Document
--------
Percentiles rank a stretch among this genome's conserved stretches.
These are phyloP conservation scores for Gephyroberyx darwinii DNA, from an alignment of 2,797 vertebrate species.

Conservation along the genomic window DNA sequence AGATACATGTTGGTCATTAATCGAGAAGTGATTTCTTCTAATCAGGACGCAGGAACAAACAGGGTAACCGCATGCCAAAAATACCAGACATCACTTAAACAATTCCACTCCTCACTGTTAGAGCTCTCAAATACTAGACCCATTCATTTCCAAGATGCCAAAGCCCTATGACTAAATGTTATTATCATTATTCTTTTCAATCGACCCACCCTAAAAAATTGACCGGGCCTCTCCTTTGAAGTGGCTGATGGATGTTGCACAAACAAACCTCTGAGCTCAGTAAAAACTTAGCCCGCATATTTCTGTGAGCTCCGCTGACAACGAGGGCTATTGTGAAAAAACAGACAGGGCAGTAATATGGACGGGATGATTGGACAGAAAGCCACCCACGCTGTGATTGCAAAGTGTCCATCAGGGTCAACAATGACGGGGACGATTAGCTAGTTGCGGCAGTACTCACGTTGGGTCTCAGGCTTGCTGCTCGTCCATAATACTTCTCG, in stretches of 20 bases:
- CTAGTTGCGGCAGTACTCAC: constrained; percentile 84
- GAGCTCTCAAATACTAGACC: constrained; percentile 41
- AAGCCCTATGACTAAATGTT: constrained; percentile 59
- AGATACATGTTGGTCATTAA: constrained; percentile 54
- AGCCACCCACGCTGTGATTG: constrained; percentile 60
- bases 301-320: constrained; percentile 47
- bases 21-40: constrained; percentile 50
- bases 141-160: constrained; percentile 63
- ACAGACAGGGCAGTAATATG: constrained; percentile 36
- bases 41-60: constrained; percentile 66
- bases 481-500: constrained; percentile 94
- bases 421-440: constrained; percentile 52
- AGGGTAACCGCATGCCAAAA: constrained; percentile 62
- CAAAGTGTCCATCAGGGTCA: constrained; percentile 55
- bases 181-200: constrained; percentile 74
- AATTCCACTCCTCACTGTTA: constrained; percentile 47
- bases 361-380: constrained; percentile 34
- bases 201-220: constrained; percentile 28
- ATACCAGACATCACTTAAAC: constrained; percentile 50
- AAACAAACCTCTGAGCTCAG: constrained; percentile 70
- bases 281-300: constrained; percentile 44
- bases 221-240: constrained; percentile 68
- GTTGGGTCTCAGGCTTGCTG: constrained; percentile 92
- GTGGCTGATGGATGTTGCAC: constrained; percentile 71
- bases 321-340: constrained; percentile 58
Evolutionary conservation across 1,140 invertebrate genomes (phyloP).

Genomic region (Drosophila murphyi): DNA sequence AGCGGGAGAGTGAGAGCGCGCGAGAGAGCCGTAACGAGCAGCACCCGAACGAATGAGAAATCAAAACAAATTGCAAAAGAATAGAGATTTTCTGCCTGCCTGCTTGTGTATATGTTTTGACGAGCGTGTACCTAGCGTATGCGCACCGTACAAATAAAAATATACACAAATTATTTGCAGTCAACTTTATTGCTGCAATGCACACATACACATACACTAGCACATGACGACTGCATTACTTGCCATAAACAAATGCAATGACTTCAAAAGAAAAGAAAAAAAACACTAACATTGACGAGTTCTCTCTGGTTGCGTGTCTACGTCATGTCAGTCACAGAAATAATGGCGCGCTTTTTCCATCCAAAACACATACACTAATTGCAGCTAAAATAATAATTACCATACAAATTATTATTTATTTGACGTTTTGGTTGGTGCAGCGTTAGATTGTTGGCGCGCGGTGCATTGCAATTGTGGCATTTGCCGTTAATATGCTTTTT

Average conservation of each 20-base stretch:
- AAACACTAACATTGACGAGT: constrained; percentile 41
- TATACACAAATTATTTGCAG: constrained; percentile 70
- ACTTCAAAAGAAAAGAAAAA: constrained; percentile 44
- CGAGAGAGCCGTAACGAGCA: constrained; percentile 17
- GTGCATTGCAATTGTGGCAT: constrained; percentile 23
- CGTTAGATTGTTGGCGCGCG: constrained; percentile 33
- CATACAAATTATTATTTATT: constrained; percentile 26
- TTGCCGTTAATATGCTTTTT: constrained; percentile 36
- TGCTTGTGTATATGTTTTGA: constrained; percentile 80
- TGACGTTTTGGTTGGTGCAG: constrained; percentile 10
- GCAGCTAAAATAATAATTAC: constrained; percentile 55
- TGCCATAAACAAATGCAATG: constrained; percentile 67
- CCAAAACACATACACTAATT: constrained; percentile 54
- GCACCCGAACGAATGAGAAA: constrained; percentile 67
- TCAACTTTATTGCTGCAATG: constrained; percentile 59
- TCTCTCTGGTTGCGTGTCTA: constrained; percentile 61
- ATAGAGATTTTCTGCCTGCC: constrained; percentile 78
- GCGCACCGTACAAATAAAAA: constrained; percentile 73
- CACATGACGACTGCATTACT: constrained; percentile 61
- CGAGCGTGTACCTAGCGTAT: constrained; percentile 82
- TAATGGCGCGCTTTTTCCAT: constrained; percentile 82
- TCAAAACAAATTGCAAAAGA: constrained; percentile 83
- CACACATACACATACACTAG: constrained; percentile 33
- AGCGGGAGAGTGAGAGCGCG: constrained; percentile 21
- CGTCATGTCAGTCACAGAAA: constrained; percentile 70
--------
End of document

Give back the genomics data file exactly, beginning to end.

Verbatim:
Percentiles rank a stretch among this genome's conserved stretches.
These are phyloP conservation scores for Gephyroberyx darwinii DNA, from an alignment of 2,797 vertebrate species.

Conservation along the genomic window DNA sequence AGATACATGTTGGTCATTAATCGAGAAGTGATTTCTTCTAATCAGGACGCAGGAACAAACAGGGTAACCGCATGCCAAAAATACCAGACATCACTTAAACAATTCCACTCCTCACTGTTAGAGCTCTCAAATACTAGACCCATTCATTTCCAAGATGCCAAAGCCCTATGACTAAATGTTATTATCATTATTCTTTTCAATCGACCCACCCTAAAAAATTGACCGGGCCTCTCCTTTGAAGTGGCTGATGGATGTTGCACAAACAAACCTCTGAGCTCAGTAAAAACTTAGCCCGCATATTTCTGTGAGCTCCGCTGACAACGAGGGCTATTGTGAAAAAACAGACAGGGCAGTAATATGGACGGGATGATTGGACAGAAAGCCACCCACGCTGTGATTGCAAAGTGTCCATCAGGGTCAACAATGACGGGGACGATTAGCTAGTTGCGGCAGTACTCACGTTGGGTCTCAGGCTTGCTGCTCGTCCATAATACTTCTCG, in stretches of 20 bases:
- CTAGTTGCGGCAGTACTCAC: constrained; percentile 84
- GAGCTCTCAAATACTAGACC: constrained; percentile 41
- AAGCCCTATGACTAAATGTT: constrained; percentile 59
- AGATACATGTTGGTCATTAA: constrained; percentile 54
- AGCCACCCACGCTGTGATTG: constrained; percentile 60
- bases 301-320: constrained; percentile 47
- bases 21-40: constrained; percentile 50
- bases 141-160: constrained; percentile 63
- ACAGACAGGGCAGTAATATG: constrained; percentile 36
- bases 41-60: constrained; percentile 66
- bases 481-500: constrained; percentile 94
- bases 421-440: constrained; percentile 52
- AGGGTAACCGCATGCCAAAA: constrained; percentile 62
- CAAAGTGTCCATCAGGGTCA: constrained; percentile 55
- bases 181-200: constrained; percentile 74
- AATTCCACTCCTCACTGTTA: constrained; percentile 47
- bases 361-380: constrained; percentile 34
- bases 201-220: constrained; percentile 28
- ATACCAGACATCACTTAAAC: constrained; percentile 50
- AAACAAACCTCTGAGCTCAG: constrained; percentile 70
- bases 281-300: constrained; percentile 44
- bases 221-240: constrained; percentile 68
- GTTGGGTCTCAGGCTTGCTG: constrained; percentile 92
- GTGGCTGATGGATGTTGCAC: constrained; percentile 71
- bases 321-340: constrained; percentile 58
Evolutionary conservation across 1,140 invertebrate genomes (phyloP).

Genomic region (Drosophila murphyi): DNA sequence AGCGGGAGAGTGAGAGCGCGCGAGAGAGCCGTAACGAGCAGCACCCGAACGAATGAGAAATCAAAACAAATTGCAAAAGAATAGAGATTTTCTGCCTGCCTGCTTGTGTATATGTTTTGACGAGCGTGTACCTAGCGTATGCGCACCGTACAAATAAAAATATACACAAATTATTTGCAGTCAACTTTATTGCTGCAATGCACACATACACATACACTAGCACATGACGACTGCATTACTTGCCATAAACAAATGCAATGACTTCAAAAGAAAAGAAAAAAAACACTAACATTGACGAGTTCTCTCTGGTTGCGTGTCTACGTCATGTCAGTCACAGAAATAATGGCGCGCTTTTTCCATCCAAAACACATACACTAATTGCAGCTAAAATAATAATTACCATACAAATTATTATTTATTTGACGTTTTGGTTGGTGCAGCGTTAGATTGTTGGCGCGCGGTGCATTGCAATTGTGGCATTTGCCGTTAATATGCTTTTT

Average conservation of each 20-base stretch:
- AAACACTAACATTGACGAGT: constrained; percentile 41
- TATACACAAATTATTTGCAG: constrained; percentile 70
- ACTTCAAAAGAAAAGAAAAA: constrained; percentile 44
- CGAGAGAGCCGTAACGAGCA: constrained; percentile 17
- GTGCATTGCAATTGTGGCAT: constrained; percentile 23
- CGTTAGATTGTTGGCGCGCG: constrained; percentile 33
- CATACAAATTATTATTTATT: constrained; percentile 26
- TTGCCGTTAATATGCTTTTT: constrained; percentile 36
- TGCTTGTGTATATGTTTTGA: constrained; percentile 80
- TGACGTTTTGGTTGGTGCAG: constrained; percentile 10
- GCAGCTAAAATAATAATTAC: constrained; percentile 55
- TGCCATAAACAAATGCAATG: constrained; percentile 67
- CCAAAACACATACACTAATT: constrained; percentile 54
- GCACCCGAACGAATGAGAAA: constrained; percentile 67
- TCAACTTTATTGCTGCAATG: constrained; percentile 59
- TCTCTCTGGTTGCGTGTCTA: constrained; percentile 61
- ATAGAGATTTTCTGCCTGCC: constrained; percentile 78
- GCGCACCGTACAAATAAAAA: constrained; percentile 73
- CACATGACGACTGCATTACT: constrained; percentile 61
- CGAGCGTGTACCTAGCGTAT: constrained; percentile 82
- TAATGGCGCGCTTTTTCCAT: constrained; percentile 82
- TCAAAACAAATTGCAAAAGA: constrained; percentile 83
- CACACATACACATACACTAG: constrained; percentile 33
- AGCGGGAGAGTGAGAGCGCG: constrained; percentile 21
- CGTCATGTCAGTCACAGAAA: constrained; percentile 70